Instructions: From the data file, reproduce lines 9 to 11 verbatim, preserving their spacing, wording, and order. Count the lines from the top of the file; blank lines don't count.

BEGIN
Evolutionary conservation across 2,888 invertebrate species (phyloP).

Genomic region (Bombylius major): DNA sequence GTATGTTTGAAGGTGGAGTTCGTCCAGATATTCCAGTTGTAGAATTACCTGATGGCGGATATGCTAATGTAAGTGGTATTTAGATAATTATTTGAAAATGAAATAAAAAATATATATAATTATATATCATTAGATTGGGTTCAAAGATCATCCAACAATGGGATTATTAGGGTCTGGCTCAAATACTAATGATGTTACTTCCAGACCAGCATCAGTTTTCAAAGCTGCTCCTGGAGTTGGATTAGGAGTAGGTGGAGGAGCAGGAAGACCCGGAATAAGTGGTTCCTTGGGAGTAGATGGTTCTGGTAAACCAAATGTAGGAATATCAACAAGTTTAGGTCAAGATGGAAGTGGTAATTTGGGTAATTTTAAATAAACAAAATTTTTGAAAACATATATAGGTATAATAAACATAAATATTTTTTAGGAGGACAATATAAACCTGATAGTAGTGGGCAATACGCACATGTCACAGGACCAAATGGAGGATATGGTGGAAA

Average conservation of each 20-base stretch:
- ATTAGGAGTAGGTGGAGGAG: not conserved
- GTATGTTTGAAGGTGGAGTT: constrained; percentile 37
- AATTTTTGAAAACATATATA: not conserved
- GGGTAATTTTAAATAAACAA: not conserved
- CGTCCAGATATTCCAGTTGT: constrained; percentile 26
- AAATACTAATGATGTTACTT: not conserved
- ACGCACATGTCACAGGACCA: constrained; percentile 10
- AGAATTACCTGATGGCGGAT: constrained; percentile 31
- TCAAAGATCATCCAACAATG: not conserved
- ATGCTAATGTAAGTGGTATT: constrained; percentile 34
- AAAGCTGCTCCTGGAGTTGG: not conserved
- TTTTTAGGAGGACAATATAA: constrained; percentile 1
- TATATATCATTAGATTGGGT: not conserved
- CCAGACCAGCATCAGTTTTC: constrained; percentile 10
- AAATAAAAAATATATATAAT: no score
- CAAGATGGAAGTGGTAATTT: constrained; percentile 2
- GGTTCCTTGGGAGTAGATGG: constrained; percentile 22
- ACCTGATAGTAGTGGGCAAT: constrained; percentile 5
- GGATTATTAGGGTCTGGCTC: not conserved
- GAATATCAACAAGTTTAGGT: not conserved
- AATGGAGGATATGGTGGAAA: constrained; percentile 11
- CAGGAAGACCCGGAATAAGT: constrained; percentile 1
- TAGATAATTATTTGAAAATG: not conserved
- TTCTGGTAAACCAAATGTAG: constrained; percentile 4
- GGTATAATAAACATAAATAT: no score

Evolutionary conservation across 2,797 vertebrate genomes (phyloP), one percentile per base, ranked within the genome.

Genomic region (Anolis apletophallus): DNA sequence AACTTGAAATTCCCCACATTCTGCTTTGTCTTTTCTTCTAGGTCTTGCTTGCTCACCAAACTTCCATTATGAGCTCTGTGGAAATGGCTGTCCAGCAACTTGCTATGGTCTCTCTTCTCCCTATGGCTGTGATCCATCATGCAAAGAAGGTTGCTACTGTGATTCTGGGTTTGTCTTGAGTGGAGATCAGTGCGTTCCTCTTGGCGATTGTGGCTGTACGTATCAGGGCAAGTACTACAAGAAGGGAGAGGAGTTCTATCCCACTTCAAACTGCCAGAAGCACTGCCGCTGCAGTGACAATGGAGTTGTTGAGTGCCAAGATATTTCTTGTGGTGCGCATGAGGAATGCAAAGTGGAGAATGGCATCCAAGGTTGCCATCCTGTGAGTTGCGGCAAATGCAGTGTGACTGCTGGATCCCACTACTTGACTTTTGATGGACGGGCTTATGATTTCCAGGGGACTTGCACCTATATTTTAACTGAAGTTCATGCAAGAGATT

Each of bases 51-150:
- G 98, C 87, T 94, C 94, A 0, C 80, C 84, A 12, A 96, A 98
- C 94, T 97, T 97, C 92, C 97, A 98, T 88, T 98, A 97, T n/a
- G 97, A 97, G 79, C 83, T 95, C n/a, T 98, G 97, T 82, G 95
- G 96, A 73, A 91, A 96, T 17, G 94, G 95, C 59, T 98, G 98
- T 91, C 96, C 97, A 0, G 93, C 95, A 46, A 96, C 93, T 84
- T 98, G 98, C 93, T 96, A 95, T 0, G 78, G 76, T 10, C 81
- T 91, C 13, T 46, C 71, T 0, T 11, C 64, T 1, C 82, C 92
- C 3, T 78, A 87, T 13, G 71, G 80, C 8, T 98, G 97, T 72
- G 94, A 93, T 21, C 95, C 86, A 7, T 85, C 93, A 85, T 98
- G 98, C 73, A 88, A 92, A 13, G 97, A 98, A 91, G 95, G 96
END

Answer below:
- AAATACTAATGATGTTACTT: not conserved
- ACGCACATGTCACAGGACCA: constrained; percentile 10
- AGAATTACCTGATGGCGGAT: constrained; percentile 31